Europe

UBS Raises Expected Rogue Trading Loss to $2.3B

July 26: This file photo shows Oswald Gruebel, CEO of Swiss Bank UBS, speakingduring a press conference announcing the second quarter results of 2011 in Zurich, Switzerland.

July 26: This file photo shows Oswald Gruebel, CEO of Swiss Bank UBS, speakingduring a press conference announcing the second quarter results of 2011 in Zurich, Switzerland.  (AP/Keystone)

GENEVA  -- Swiss bank UBS has increased the loss it expects from its rogue trading incident to $2.3 billion from the $2 billion figure earlier provided.

The bank said Sunday it has "now covered the risk resulting from the unauthorized trading" and its equities business "is again operating normally within its previously defined risk limits."

UBS says the loss resulted from unauthorized speculative trading in various stock markets over the last three months.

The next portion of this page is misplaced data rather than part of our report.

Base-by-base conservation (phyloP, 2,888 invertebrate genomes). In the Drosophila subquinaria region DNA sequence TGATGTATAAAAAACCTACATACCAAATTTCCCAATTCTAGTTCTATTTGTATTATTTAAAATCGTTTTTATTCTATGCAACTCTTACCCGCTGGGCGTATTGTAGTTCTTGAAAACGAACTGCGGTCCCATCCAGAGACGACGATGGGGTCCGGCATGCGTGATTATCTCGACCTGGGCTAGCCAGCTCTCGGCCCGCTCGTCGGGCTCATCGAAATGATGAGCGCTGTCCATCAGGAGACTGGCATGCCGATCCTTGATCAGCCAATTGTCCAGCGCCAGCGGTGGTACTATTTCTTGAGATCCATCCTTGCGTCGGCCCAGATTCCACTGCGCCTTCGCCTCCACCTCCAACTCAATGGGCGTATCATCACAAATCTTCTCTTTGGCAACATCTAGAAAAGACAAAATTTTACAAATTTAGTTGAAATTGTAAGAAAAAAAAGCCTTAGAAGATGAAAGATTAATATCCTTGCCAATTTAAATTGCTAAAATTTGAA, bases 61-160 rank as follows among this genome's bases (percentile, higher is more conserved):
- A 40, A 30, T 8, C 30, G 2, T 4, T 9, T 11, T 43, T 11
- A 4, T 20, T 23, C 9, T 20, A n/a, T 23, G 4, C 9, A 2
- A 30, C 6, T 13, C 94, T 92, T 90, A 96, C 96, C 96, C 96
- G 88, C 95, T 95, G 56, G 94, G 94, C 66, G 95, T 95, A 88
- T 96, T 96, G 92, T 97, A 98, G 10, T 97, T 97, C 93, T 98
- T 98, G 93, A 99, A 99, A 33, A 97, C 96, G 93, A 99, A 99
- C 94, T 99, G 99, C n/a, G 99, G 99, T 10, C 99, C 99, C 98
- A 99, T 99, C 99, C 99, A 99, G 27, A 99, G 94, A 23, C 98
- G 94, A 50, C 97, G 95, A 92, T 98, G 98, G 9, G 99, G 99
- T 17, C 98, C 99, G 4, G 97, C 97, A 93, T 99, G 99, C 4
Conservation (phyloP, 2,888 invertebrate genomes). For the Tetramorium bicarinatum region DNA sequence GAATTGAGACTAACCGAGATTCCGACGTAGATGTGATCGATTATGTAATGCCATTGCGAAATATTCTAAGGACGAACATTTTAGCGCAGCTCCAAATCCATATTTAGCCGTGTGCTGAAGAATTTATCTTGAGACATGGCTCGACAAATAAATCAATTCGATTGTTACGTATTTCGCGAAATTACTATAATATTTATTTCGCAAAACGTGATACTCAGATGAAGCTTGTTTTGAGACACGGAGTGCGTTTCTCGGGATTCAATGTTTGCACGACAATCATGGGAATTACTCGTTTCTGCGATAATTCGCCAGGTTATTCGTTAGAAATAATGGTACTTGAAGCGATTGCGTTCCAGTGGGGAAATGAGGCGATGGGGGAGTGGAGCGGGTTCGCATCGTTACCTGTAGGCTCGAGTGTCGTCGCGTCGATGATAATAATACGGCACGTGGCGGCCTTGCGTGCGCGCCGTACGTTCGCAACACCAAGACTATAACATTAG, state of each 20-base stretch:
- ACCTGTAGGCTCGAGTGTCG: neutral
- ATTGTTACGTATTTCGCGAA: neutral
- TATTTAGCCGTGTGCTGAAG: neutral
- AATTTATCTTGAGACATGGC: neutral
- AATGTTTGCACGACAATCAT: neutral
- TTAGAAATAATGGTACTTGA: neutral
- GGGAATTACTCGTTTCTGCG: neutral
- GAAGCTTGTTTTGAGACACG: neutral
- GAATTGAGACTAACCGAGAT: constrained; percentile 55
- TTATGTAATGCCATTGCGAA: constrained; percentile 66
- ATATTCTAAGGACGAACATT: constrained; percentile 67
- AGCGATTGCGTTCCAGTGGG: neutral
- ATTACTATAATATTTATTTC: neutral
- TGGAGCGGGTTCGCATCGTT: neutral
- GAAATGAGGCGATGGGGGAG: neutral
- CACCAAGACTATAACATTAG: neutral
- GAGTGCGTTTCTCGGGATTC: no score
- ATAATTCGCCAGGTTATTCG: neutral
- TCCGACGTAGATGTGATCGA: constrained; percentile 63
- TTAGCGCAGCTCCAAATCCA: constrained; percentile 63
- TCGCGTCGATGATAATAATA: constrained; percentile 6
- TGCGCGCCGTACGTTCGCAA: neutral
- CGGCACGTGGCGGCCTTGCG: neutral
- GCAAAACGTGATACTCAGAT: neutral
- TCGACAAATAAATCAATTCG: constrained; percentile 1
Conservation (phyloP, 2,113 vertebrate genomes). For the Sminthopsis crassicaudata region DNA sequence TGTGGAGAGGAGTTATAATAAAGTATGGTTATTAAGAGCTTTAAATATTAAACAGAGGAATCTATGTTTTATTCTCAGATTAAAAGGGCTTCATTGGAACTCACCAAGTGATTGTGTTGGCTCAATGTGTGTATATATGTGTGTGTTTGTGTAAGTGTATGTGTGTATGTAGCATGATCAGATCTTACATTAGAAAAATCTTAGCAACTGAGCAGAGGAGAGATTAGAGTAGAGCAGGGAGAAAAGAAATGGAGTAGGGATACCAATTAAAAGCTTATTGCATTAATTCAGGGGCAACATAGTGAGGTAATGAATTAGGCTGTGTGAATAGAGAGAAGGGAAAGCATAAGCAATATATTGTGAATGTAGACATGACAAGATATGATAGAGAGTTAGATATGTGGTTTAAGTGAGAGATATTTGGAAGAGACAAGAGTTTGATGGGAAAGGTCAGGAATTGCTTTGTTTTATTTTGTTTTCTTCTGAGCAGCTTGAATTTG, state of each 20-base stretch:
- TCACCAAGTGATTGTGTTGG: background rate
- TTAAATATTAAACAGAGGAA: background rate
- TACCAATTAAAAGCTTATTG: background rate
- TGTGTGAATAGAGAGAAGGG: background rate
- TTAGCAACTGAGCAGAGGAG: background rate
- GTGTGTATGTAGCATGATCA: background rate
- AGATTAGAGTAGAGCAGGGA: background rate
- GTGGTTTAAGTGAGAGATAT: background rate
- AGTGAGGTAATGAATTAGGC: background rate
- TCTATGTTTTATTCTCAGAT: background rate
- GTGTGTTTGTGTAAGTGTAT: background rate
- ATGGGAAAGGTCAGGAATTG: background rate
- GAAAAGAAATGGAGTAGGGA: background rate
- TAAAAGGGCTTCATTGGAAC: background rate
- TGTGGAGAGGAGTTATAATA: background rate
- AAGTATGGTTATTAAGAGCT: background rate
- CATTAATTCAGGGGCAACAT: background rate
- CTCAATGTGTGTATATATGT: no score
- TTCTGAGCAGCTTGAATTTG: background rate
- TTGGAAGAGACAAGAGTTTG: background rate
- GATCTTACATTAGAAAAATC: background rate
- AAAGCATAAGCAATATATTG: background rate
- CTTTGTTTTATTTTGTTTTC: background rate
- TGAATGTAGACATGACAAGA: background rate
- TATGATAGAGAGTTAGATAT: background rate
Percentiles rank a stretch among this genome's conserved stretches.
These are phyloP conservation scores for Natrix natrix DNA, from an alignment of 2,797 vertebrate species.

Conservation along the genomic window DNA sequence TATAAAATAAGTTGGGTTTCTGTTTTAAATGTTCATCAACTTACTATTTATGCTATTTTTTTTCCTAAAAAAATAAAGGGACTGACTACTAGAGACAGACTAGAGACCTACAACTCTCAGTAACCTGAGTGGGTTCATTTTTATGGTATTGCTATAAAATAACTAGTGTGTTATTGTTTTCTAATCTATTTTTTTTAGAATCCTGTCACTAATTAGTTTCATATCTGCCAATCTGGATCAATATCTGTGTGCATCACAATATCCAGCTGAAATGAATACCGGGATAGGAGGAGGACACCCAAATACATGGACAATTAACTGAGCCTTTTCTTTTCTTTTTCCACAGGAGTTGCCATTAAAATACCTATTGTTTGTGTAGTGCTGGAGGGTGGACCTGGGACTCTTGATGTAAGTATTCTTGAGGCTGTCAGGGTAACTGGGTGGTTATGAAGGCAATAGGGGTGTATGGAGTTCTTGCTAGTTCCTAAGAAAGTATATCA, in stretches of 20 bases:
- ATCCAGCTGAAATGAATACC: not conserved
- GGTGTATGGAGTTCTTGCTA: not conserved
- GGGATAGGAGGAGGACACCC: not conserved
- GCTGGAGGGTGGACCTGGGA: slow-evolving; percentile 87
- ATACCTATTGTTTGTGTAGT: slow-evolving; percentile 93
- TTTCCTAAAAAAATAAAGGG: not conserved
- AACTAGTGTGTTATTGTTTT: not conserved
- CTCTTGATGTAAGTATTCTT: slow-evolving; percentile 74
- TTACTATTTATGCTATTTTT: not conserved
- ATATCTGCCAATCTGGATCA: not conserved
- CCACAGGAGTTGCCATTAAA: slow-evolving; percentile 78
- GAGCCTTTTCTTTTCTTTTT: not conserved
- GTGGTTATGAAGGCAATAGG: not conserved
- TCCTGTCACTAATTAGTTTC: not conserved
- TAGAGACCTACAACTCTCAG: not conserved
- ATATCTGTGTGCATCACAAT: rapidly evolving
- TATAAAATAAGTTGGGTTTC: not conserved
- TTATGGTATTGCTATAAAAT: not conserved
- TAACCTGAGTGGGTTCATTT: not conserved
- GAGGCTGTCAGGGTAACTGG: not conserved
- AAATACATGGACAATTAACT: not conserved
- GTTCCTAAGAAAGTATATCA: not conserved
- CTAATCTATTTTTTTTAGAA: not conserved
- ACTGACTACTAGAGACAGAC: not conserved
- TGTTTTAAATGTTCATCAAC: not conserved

It says the trader responsible hid the magnitude of the risk to which the bank was exposed by creating fictious future orders.

The trader, 31-year-old Kweku Adoboli, was arrested Thursday and charged Friday with acts of fraud and false accounting dating back to 2008.The chief executive of UBS says he feels responsible but not guilty for the $2 billion loss a rogue trader has caused the Swiss bank.

Oswald Gruebel told the Swiss weekly Der Sonntag in an interview Sunday he also isn't thinking about resigning.

Gruebel was brought in more than two years ago to lead UBS out of a series of missteps that have heavily damaged the biggest Swiss bank's reputation. He told the paper in his first interview since UBS announced the loss Thursday that he was "responsible for everything that happens at the bank."

He added "but if you ask me whether I feel guilty, then I would say no."

A 31-year-old trader, Kweku Adoboli, is being held in London on charges of fraud and false accounting.